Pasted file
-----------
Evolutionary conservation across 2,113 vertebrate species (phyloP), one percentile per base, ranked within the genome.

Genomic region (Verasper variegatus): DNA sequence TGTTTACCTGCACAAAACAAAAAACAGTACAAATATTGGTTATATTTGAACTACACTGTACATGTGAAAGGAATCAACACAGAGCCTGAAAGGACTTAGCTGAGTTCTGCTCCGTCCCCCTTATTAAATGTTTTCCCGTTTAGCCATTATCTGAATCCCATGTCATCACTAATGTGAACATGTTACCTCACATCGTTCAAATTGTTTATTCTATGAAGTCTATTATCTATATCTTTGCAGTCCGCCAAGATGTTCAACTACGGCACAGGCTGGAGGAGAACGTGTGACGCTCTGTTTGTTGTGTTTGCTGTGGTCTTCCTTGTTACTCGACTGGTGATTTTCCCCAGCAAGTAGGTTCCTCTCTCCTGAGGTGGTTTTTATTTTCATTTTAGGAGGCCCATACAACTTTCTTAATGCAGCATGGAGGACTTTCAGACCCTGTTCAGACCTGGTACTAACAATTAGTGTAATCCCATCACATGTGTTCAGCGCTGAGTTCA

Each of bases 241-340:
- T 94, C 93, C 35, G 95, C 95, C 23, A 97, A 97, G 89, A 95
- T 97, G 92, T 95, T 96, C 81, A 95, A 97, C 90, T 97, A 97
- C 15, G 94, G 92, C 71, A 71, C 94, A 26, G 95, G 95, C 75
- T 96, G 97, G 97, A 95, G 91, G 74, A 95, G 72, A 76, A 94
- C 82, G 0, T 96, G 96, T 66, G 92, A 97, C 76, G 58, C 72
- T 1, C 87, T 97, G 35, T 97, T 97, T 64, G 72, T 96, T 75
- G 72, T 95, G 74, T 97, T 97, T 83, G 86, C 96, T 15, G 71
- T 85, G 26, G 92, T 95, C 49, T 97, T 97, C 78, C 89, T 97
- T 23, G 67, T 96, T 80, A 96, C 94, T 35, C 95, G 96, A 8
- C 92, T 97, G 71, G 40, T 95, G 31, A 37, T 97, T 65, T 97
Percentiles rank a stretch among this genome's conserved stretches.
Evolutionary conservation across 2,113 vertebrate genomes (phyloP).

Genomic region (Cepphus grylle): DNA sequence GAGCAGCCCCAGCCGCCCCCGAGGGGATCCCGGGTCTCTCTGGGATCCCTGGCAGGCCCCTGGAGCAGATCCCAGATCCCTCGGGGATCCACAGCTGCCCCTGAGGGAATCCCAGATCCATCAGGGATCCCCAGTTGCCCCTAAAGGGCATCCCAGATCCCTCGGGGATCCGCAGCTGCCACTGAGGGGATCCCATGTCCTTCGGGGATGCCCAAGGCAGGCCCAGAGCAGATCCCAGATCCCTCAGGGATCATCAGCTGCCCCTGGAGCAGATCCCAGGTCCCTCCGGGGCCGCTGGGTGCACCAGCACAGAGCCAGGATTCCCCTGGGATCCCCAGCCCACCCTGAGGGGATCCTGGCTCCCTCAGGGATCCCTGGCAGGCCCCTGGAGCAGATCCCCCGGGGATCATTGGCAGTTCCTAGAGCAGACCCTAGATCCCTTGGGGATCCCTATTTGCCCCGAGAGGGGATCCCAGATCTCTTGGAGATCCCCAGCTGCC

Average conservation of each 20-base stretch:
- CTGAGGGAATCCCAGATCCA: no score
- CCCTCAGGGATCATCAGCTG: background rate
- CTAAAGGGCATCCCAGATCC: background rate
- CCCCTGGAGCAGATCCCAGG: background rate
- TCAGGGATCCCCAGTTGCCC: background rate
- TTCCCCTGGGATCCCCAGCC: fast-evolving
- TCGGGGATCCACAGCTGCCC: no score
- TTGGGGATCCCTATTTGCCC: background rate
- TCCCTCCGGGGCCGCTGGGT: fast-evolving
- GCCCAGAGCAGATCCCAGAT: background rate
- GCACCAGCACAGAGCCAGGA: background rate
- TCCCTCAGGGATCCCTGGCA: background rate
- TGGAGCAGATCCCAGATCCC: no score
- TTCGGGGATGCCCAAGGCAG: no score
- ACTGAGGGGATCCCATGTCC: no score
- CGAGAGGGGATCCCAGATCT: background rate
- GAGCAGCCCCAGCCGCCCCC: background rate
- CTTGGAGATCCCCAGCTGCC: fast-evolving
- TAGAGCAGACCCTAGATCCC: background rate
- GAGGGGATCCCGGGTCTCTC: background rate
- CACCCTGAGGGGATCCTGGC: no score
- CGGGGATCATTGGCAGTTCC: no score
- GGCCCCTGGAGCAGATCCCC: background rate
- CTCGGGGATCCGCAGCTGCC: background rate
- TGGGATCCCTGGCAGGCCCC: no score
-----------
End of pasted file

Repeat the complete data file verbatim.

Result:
Evolutionary conservation across 2,113 vertebrate species (phyloP), one percentile per base, ranked within the genome.

Genomic region (Verasper variegatus): DNA sequence TGTTTACCTGCACAAAACAAAAAACAGTACAAATATTGGTTATATTTGAACTACACTGTACATGTGAAAGGAATCAACACAGAGCCTGAAAGGACTTAGCTGAGTTCTGCTCCGTCCCCCTTATTAAATGTTTTCCCGTTTAGCCATTATCTGAATCCCATGTCATCACTAATGTGAACATGTTACCTCACATCGTTCAAATTGTTTATTCTATGAAGTCTATTATCTATATCTTTGCAGTCCGCCAAGATGTTCAACTACGGCACAGGCTGGAGGAGAACGTGTGACGCTCTGTTTGTTGTGTTTGCTGTGGTCTTCCTTGTTACTCGACTGGTGATTTTCCCCAGCAAGTAGGTTCCTCTCTCCTGAGGTGGTTTTTATTTTCATTTTAGGAGGCCCATACAACTTTCTTAATGCAGCATGGAGGACTTTCAGACCCTGTTCAGACCTGGTACTAACAATTAGTGTAATCCCATCACATGTGTTCAGCGCTGAGTTCA

Each of bases 241-340:
- T 94, C 93, C 35, G 95, C 95, C 23, A 97, A 97, G 89, A 95
- T 97, G 92, T 95, T 96, C 81, A 95, A 97, C 90, T 97, A 97
- C 15, G 94, G 92, C 71, A 71, C 94, A 26, G 95, G 95, C 75
- T 96, G 97, G 97, A 95, G 91, G 74, A 95, G 72, A 76, A 94
- C 82, G 0, T 96, G 96, T 66, G 92, A 97, C 76, G 58, C 72
- T 1, C 87, T 97, G 35, T 97, T 97, T 64, G 72, T 96, T 75
- G 72, T 95, G 74, T 97, T 97, T 83, G 86, C 96, T 15, G 71
- T 85, G 26, G 92, T 95, C 49, T 97, T 97, C 78, C 89, T 97
- T 23, G 67, T 96, T 80, A 96, C 94, T 35, C 95, G 96, A 8
- C 92, T 97, G 71, G 40, T 95, G 31, A 37, T 97, T 65, T 97
Percentiles rank a stretch among this genome's conserved stretches.
Evolutionary conservation across 2,113 vertebrate genomes (phyloP).

Genomic region (Cepphus grylle): DNA sequence GAGCAGCCCCAGCCGCCCCCGAGGGGATCCCGGGTCTCTCTGGGATCCCTGGCAGGCCCCTGGAGCAGATCCCAGATCCCTCGGGGATCCACAGCTGCCCCTGAGGGAATCCCAGATCCATCAGGGATCCCCAGTTGCCCCTAAAGGGCATCCCAGATCCCTCGGGGATCCGCAGCTGCCACTGAGGGGATCCCATGTCCTTCGGGGATGCCCAAGGCAGGCCCAGAGCAGATCCCAGATCCCTCAGGGATCATCAGCTGCCCCTGGAGCAGATCCCAGGTCCCTCCGGGGCCGCTGGGTGCACCAGCACAGAGCCAGGATTCCCCTGGGATCCCCAGCCCACCCTGAGGGGATCCTGGCTCCCTCAGGGATCCCTGGCAGGCCCCTGGAGCAGATCCCCCGGGGATCATTGGCAGTTCCTAGAGCAGACCCTAGATCCCTTGGGGATCCCTATTTGCCCCGAGAGGGGATCCCAGATCTCTTGGAGATCCCCAGCTGCC

Average conservation of each 20-base stretch:
- CTGAGGGAATCCCAGATCCA: no score
- CCCTCAGGGATCATCAGCTG: background rate
- CTAAAGGGCATCCCAGATCC: background rate
- CCCCTGGAGCAGATCCCAGG: background rate
- TCAGGGATCCCCAGTTGCCC: background rate
- TTCCCCTGGGATCCCCAGCC: fast-evolving
- TCGGGGATCCACAGCTGCCC: no score
- TTGGGGATCCCTATTTGCCC: background rate
- TCCCTCCGGGGCCGCTGGGT: fast-evolving
- GCCCAGAGCAGATCCCAGAT: background rate
- GCACCAGCACAGAGCCAGGA: background rate
- TCCCTCAGGGATCCCTGGCA: background rate
- TGGAGCAGATCCCAGATCCC: no score
- TTCGGGGATGCCCAAGGCAG: no score
- ACTGAGGGGATCCCATGTCC: no score
- CGAGAGGGGATCCCAGATCT: background rate
- GAGCAGCCCCAGCCGCCCCC: background rate
- CTTGGAGATCCCCAGCTGCC: fast-evolving
- TAGAGCAGACCCTAGATCCC: background rate
- GAGGGGATCCCGGGTCTCTC: background rate
- CACCCTGAGGGGATCCTGGC: no score
- CGGGGATCATTGGCAGTTCC: no score
- GGCCCCTGGAGCAGATCCCC: background rate
- CTCGGGGATCCGCAGCTGCC: background rate
- TGGGATCCCTGGCAGGCCCC: no score